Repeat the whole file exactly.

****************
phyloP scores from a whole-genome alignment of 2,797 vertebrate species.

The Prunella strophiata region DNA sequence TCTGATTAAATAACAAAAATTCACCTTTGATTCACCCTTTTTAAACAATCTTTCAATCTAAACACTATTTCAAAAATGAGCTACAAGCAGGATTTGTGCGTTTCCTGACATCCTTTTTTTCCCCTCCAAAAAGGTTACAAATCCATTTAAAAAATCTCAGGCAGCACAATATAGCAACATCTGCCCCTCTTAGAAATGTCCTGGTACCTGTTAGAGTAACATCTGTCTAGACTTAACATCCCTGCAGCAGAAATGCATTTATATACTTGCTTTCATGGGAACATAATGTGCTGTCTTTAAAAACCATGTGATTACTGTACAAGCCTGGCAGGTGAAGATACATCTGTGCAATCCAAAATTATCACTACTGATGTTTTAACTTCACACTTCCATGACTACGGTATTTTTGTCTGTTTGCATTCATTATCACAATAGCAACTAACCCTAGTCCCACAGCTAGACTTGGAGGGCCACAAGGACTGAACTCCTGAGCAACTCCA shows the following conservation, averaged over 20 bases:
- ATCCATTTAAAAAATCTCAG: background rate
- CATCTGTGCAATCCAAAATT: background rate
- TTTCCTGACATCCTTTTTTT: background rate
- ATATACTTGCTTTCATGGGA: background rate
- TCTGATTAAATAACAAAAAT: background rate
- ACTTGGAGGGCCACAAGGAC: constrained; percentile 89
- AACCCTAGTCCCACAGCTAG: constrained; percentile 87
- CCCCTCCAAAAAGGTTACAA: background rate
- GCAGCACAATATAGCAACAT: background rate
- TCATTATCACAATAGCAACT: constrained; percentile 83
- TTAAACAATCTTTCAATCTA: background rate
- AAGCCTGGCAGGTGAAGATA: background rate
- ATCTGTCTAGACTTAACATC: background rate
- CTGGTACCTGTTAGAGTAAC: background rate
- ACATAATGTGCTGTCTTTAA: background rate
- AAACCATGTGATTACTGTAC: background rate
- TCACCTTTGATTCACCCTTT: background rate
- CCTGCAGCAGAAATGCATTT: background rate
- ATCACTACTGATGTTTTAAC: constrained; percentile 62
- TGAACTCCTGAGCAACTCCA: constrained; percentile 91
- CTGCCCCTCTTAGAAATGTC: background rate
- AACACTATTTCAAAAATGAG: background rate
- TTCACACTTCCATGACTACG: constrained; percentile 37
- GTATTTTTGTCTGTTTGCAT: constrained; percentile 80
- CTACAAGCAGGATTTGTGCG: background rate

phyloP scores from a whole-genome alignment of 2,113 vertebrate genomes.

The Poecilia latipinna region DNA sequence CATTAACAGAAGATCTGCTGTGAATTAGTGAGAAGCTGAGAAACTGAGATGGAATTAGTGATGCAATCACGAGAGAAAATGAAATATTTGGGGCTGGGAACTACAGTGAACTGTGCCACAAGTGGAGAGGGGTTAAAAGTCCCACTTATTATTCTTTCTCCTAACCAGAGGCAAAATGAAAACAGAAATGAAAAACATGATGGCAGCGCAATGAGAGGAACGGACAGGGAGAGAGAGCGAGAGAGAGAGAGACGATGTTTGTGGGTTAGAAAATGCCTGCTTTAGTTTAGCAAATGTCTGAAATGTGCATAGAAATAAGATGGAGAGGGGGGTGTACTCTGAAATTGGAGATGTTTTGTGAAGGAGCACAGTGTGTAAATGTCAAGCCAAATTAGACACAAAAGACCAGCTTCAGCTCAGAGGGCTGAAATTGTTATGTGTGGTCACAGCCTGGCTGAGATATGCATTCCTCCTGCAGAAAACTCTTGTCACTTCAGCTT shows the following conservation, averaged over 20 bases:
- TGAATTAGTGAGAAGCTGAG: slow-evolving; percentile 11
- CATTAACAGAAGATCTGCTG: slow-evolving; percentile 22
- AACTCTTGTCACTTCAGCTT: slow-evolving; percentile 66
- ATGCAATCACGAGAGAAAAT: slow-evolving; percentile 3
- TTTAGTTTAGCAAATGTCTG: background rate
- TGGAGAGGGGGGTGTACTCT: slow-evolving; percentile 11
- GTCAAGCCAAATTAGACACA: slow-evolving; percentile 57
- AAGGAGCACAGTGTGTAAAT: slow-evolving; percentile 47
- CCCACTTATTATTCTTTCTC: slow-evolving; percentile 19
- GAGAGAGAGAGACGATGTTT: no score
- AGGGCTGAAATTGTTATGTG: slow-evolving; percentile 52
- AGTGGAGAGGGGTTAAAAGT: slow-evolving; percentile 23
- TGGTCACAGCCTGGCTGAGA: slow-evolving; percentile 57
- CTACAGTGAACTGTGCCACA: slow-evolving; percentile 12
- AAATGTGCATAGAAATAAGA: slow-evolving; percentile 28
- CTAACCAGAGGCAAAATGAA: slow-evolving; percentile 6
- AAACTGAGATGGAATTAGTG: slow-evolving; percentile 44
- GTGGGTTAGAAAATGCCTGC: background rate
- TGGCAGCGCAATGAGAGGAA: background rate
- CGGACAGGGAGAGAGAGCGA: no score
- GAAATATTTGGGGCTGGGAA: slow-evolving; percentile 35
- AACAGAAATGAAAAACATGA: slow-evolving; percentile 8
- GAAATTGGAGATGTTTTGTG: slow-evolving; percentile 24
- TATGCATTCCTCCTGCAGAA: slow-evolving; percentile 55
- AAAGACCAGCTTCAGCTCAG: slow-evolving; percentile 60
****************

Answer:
phyloP scores from a whole-genome alignment of 2,797 vertebrate species.

The Prunella strophiata region DNA sequence TCTGATTAAATAACAAAAATTCACCTTTGATTCACCCTTTTTAAACAATCTTTCAATCTAAACACTATTTCAAAAATGAGCTACAAGCAGGATTTGTGCGTTTCCTGACATCCTTTTTTTCCCCTCCAAAAAGGTTACAAATCCATTTAAAAAATCTCAGGCAGCACAATATAGCAACATCTGCCCCTCTTAGAAATGTCCTGGTACCTGTTAGAGTAACATCTGTCTAGACTTAACATCCCTGCAGCAGAAATGCATTTATATACTTGCTTTCATGGGAACATAATGTGCTGTCTTTAAAAACCATGTGATTACTGTACAAGCCTGGCAGGTGAAGATACATCTGTGCAATCCAAAATTATCACTACTGATGTTTTAACTTCACACTTCCATGACTACGGTATTTTTGTCTGTTTGCATTCATTATCACAATAGCAACTAACCCTAGTCCCACAGCTAGACTTGGAGGGCCACAAGGACTGAACTCCTGAGCAACTCCA shows the following conservation, averaged over 20 bases:
- ATCCATTTAAAAAATCTCAG: background rate
- CATCTGTGCAATCCAAAATT: background rate
- TTTCCTGACATCCTTTTTTT: background rate
- ATATACTTGCTTTCATGGGA: background rate
- TCTGATTAAATAACAAAAAT: background rate
- ACTTGGAGGGCCACAAGGAC: constrained; percentile 89
- AACCCTAGTCCCACAGCTAG: constrained; percentile 87
- CCCCTCCAAAAAGGTTACAA: background rate
- GCAGCACAATATAGCAACAT: background rate
- TCATTATCACAATAGCAACT: constrained; percentile 83
- TTAAACAATCTTTCAATCTA: background rate
- AAGCCTGGCAGGTGAAGATA: background rate
- ATCTGTCTAGACTTAACATC: background rate
- CTGGTACCTGTTAGAGTAAC: background rate
- ACATAATGTGCTGTCTTTAA: background rate
- AAACCATGTGATTACTGTAC: background rate
- TCACCTTTGATTCACCCTTT: background rate
- CCTGCAGCAGAAATGCATTT: background rate
- ATCACTACTGATGTTTTAAC: constrained; percentile 62
- TGAACTCCTGAGCAACTCCA: constrained; percentile 91
- CTGCCCCTCTTAGAAATGTC: background rate
- AACACTATTTCAAAAATGAG: background rate
- TTCACACTTCCATGACTACG: constrained; percentile 37
- GTATTTTTGTCTGTTTGCAT: constrained; percentile 80
- CTACAAGCAGGATTTGTGCG: background rate

phyloP scores from a whole-genome alignment of 2,113 vertebrate genomes.

The Poecilia latipinna region DNA sequence CATTAACAGAAGATCTGCTGTGAATTAGTGAGAAGCTGAGAAACTGAGATGGAATTAGTGATGCAATCACGAGAGAAAATGAAATATTTGGGGCTGGGAACTACAGTGAACTGTGCCACAAGTGGAGAGGGGTTAAAAGTCCCACTTATTATTCTTTCTCCTAACCAGAGGCAAAATGAAAACAGAAATGAAAAACATGATGGCAGCGCAATGAGAGGAACGGACAGGGAGAGAGAGCGAGAGAGAGAGAGACGATGTTTGTGGGTTAGAAAATGCCTGCTTTAGTTTAGCAAATGTCTGAAATGTGCATAGAAATAAGATGGAGAGGGGGGTGTACTCTGAAATTGGAGATGTTTTGTGAAGGAGCACAGTGTGTAAATGTCAAGCCAAATTAGACACAAAAGACCAGCTTCAGCTCAGAGGGCTGAAATTGTTATGTGTGGTCACAGCCTGGCTGAGATATGCATTCCTCCTGCAGAAAACTCTTGTCACTTCAGCTT shows the following conservation, averaged over 20 bases:
- TGAATTAGTGAGAAGCTGAG: slow-evolving; percentile 11
- CATTAACAGAAGATCTGCTG: slow-evolving; percentile 22
- AACTCTTGTCACTTCAGCTT: slow-evolving; percentile 66
- ATGCAATCACGAGAGAAAAT: slow-evolving; percentile 3
- TTTAGTTTAGCAAATGTCTG: background rate
- TGGAGAGGGGGGTGTACTCT: slow-evolving; percentile 11
- GTCAAGCCAAATTAGACACA: slow-evolving; percentile 57
- AAGGAGCACAGTGTGTAAAT: slow-evolving; percentile 47
- CCCACTTATTATTCTTTCTC: slow-evolving; percentile 19
- GAGAGAGAGAGACGATGTTT: no score
- AGGGCTGAAATTGTTATGTG: slow-evolving; percentile 52
- AGTGGAGAGGGGTTAAAAGT: slow-evolving; percentile 23
- TGGTCACAGCCTGGCTGAGA: slow-evolving; percentile 57
- CTACAGTGAACTGTGCCACA: slow-evolving; percentile 12
- AAATGTGCATAGAAATAAGA: slow-evolving; percentile 28
- CTAACCAGAGGCAAAATGAA: slow-evolving; percentile 6
- AAACTGAGATGGAATTAGTG: slow-evolving; percentile 44
- GTGGGTTAGAAAATGCCTGC: background rate
- TGGCAGCGCAATGAGAGGAA: background rate
- CGGACAGGGAGAGAGAGCGA: no score
- GAAATATTTGGGGCTGGGAA: slow-evolving; percentile 35
- AACAGAAATGAAAAACATGA: slow-evolving; percentile 8
- GAAATTGGAGATGTTTTGTG: slow-evolving; percentile 24
- TATGCATTCCTCCTGCAGAA: slow-evolving; percentile 55
- AAAGACCAGCTTCAGCTCAG: slow-evolving; percentile 60